In a nation that gave the world the Walkman and where every other person seems to have earphones on, the news that pop princess Hamasaki Ayumi has lost all hearing in her left ear may instigate, at long last, a discussion of what constitutes a reasonable fear of sonic pollution and auditory damage.
First, the news reports are confusing matters a bit. Hamasaki has gone deaf in her left ear, probably from nerve ending death. Her condition may spread to her remaining good ear or may stabilize. Hamasaki may also be suffering from tinnitus, a constant ringing or buzzing in the ear resulting usually from a loud sounds bending or breaking the sensory hairs in the ear, leaving the sound sensor permanently in the "ON" position. Tinnitus is a common condition of musicians, soldiers and race car enthusiasts.
Tinnitus does not cause deafness or even precede it. Beethoven, who is always trotted out at any time one talks about musicians going deaf, suffered from both deafness and tinnitus--but the combination of the two has no single identifiable medical cause.
I have had fun at Hamasaki's expense in the past (it wasn't until I did a search that I realized how many times I have mentioned her). Her contribution to the musical life of the country has been risible. The news of her deafness, however, is sad--particular as the odds are not good for her retaining hearing in her remaining good ear.
Typically--and infuriatingly--she has vowed to continue singing for as long as she can. Gaman and gambaru are all fine and dandy but putting on a show of a fighting spirit against deafness is pointless. The body will fail before the will--if her condition worsens listeners will begin squirming as each performance goes increasingly awry.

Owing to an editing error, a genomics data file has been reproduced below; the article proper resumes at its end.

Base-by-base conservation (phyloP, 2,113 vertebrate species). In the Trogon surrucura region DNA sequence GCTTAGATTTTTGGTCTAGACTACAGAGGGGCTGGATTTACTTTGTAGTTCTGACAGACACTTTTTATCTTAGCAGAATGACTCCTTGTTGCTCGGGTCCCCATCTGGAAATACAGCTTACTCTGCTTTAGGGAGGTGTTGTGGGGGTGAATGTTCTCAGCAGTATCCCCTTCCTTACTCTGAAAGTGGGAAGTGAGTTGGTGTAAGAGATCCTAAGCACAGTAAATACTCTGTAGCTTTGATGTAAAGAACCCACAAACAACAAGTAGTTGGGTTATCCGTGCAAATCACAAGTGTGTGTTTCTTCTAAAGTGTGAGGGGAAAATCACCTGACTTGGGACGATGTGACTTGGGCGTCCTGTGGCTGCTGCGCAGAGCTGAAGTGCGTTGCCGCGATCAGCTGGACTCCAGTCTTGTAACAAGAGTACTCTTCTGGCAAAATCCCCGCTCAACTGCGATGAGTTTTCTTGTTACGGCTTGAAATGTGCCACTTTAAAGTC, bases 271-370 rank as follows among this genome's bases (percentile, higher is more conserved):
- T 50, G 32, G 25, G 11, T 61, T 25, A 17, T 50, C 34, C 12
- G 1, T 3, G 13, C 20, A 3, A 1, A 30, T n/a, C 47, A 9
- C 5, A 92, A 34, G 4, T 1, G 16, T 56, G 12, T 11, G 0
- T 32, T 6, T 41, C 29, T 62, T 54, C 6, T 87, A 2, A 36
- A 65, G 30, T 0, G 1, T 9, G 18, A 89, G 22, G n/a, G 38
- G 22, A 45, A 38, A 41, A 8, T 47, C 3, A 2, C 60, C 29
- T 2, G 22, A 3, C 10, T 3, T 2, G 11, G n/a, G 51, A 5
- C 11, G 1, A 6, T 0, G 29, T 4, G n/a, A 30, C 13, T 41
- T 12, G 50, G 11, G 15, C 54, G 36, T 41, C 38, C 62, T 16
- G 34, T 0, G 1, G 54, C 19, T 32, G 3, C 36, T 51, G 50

If Hamasaki indeed also has tinnitus, the very last thing she should do is expose herself to loud sound again. It is not that the damage will get worse (though it could) but that the ringing is quantized--certain sounds at certain volumes will trigger a torrent hiss that can takes days or weeks to die down to a murmur.
Given the large number of musicians with noise-caused tinnitus, Hamasaki's handlers and her music company know full she should not be near amplified sound ever again.
They do not care.
The psychological impact of both conditions is huge. Deafness, particularly deafness that comes after the onset of adulthood, cuts oneself off from the two most fundamental of human joys, conversation and music. Tinnitus is debilitating: the buzzing and whooshing makes it difficult to rest or even think.
I wish Ms. Hamasaki well...and wish that someone would take responsibility for preparing her for the worst.
MTC has had tinnitus since March 10, 2000.
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